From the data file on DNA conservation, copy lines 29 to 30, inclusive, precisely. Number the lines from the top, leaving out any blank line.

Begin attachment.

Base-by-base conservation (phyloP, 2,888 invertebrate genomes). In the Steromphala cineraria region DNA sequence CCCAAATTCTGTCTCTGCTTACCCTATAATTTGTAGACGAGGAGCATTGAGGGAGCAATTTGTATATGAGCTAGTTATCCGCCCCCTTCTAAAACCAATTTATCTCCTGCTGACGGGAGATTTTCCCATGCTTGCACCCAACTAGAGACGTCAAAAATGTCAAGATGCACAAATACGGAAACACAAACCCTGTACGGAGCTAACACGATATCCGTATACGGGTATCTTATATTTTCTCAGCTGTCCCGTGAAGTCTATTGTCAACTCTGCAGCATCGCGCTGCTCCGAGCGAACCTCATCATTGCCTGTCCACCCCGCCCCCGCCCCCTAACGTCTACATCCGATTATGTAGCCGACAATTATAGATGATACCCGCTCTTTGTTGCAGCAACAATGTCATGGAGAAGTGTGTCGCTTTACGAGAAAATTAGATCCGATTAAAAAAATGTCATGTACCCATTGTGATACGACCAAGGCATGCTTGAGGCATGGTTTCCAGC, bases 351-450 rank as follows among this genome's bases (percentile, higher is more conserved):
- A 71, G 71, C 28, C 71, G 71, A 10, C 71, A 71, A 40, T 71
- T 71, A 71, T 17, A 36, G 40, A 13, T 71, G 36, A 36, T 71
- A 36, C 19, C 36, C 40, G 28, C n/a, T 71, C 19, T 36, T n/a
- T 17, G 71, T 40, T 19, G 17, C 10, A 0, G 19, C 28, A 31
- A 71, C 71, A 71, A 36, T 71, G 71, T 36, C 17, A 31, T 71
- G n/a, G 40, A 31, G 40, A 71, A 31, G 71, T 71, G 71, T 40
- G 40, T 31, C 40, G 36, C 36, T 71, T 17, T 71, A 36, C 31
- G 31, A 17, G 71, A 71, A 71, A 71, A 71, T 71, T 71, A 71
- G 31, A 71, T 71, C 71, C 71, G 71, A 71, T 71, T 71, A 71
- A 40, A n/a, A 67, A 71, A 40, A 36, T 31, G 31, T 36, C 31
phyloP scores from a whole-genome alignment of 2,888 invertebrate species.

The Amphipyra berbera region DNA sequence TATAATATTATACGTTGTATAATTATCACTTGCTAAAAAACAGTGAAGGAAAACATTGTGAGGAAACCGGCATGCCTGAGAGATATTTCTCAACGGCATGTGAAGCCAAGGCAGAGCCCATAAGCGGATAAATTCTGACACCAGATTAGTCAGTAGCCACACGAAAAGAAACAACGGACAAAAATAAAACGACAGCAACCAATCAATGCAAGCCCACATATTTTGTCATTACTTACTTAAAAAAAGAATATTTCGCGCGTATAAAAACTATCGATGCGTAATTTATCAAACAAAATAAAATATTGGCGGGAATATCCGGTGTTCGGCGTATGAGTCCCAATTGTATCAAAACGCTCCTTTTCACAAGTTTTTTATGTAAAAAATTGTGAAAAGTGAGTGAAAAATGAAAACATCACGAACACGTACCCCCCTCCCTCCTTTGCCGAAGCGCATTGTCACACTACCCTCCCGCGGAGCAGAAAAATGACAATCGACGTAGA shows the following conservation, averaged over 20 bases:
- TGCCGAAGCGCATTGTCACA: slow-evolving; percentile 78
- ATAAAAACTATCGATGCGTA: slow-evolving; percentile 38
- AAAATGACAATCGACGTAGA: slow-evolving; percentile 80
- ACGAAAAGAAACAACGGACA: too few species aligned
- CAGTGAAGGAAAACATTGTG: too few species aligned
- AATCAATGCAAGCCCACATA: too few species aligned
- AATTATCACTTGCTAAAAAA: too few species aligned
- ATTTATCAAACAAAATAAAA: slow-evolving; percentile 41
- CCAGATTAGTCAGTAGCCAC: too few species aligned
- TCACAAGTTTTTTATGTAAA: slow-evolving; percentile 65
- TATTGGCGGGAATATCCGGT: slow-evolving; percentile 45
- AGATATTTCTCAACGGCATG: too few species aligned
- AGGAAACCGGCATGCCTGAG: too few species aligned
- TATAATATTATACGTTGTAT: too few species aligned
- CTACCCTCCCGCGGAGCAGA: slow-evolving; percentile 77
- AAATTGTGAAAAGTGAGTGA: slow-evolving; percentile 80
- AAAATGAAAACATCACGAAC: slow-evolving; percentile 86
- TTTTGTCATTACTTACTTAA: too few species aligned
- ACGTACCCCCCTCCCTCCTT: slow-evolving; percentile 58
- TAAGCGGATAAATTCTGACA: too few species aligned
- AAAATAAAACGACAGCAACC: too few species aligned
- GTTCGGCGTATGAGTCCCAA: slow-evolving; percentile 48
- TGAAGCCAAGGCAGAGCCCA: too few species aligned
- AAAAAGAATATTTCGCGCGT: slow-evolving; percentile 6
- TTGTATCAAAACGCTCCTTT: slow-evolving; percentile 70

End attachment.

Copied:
- AAATTGTGAAAAGTGAGTGA: slow-evolving; percentile 80
- AAAATGAAAACATCACGAAC: slow-evolving; percentile 86